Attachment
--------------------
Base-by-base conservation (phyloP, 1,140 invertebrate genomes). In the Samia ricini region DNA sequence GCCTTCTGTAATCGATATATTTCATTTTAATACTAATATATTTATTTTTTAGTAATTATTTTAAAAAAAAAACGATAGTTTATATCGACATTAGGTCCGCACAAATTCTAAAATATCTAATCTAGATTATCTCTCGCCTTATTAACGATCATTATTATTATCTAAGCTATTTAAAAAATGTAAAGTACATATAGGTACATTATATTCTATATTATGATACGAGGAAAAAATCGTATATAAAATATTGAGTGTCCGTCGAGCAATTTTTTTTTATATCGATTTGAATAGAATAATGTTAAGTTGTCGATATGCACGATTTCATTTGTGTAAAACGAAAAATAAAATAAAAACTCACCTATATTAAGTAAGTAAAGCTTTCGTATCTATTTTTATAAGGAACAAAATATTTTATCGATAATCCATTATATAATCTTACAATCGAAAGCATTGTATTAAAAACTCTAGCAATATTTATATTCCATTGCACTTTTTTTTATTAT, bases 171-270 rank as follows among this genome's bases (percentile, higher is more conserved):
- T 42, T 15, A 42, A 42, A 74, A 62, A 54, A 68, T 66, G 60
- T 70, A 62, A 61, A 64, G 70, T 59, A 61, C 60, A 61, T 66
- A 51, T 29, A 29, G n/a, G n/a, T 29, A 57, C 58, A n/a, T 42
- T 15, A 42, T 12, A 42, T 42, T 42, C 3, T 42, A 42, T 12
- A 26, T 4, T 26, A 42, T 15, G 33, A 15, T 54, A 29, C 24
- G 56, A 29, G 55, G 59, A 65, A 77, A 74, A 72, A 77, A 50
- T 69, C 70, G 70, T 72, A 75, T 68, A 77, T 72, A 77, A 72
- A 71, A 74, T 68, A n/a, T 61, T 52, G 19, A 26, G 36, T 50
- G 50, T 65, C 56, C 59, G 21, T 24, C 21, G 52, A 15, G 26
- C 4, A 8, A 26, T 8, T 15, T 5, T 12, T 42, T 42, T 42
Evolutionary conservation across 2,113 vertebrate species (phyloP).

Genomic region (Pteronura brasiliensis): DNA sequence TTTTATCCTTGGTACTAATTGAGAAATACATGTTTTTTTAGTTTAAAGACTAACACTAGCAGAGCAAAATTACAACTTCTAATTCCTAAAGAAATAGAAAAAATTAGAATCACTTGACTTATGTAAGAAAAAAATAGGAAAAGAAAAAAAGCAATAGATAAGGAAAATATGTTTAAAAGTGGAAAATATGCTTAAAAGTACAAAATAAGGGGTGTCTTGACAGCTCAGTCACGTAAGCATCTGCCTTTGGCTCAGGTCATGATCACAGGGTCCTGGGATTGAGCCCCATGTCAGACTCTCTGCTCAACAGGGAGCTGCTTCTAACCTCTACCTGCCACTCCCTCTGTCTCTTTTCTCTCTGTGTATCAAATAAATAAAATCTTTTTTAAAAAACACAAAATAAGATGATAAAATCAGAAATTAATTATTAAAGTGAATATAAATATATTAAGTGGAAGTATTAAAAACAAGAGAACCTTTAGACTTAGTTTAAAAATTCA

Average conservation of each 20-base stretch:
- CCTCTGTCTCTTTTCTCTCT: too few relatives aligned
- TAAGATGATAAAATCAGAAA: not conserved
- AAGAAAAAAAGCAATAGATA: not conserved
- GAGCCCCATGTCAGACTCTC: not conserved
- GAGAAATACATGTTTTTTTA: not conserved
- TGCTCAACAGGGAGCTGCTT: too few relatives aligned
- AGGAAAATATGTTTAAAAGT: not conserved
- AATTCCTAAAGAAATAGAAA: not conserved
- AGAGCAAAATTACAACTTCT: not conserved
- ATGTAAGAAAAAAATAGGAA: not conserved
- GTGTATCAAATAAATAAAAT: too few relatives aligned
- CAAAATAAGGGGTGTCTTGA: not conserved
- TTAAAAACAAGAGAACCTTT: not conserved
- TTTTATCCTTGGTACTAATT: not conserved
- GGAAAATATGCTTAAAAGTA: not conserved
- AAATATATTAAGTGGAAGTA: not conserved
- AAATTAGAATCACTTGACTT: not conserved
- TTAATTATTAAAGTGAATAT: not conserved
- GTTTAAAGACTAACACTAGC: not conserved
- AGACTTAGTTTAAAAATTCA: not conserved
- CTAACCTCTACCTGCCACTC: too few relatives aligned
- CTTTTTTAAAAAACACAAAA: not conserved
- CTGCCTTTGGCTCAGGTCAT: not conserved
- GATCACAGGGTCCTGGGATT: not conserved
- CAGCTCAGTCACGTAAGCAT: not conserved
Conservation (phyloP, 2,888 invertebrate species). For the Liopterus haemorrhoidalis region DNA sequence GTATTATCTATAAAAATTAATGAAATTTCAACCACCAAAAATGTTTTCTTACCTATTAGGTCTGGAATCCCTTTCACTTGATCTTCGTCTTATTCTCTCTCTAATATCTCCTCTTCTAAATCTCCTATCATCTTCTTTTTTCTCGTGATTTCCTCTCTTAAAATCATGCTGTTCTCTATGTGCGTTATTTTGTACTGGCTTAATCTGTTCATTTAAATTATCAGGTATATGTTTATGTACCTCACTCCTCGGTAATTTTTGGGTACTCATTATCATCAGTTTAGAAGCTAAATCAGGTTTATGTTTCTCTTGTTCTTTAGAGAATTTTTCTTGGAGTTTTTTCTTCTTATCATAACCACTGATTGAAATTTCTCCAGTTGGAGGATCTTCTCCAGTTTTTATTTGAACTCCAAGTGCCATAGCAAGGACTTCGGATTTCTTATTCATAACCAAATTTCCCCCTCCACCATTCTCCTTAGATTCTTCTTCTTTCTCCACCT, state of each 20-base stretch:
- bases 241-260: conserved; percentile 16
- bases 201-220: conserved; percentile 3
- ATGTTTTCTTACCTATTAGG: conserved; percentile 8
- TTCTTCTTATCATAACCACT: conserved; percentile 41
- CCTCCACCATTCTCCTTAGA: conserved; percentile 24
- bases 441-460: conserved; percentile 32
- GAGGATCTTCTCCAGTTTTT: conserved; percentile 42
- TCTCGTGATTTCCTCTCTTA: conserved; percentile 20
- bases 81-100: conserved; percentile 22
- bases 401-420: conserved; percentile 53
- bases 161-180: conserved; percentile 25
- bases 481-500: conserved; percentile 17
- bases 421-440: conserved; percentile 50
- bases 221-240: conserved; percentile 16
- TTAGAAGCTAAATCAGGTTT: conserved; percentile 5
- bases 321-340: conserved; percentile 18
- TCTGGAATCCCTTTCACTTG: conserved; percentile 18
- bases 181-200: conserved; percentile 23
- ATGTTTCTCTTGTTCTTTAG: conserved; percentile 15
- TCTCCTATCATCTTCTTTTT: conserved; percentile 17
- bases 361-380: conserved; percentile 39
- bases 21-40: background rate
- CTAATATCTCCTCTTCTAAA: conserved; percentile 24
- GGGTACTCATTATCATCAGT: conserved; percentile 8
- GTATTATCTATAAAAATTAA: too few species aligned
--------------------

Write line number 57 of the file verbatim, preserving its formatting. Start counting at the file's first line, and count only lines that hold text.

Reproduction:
- TCTGGAATCCCTTTCACTTG: conserved; percentile 18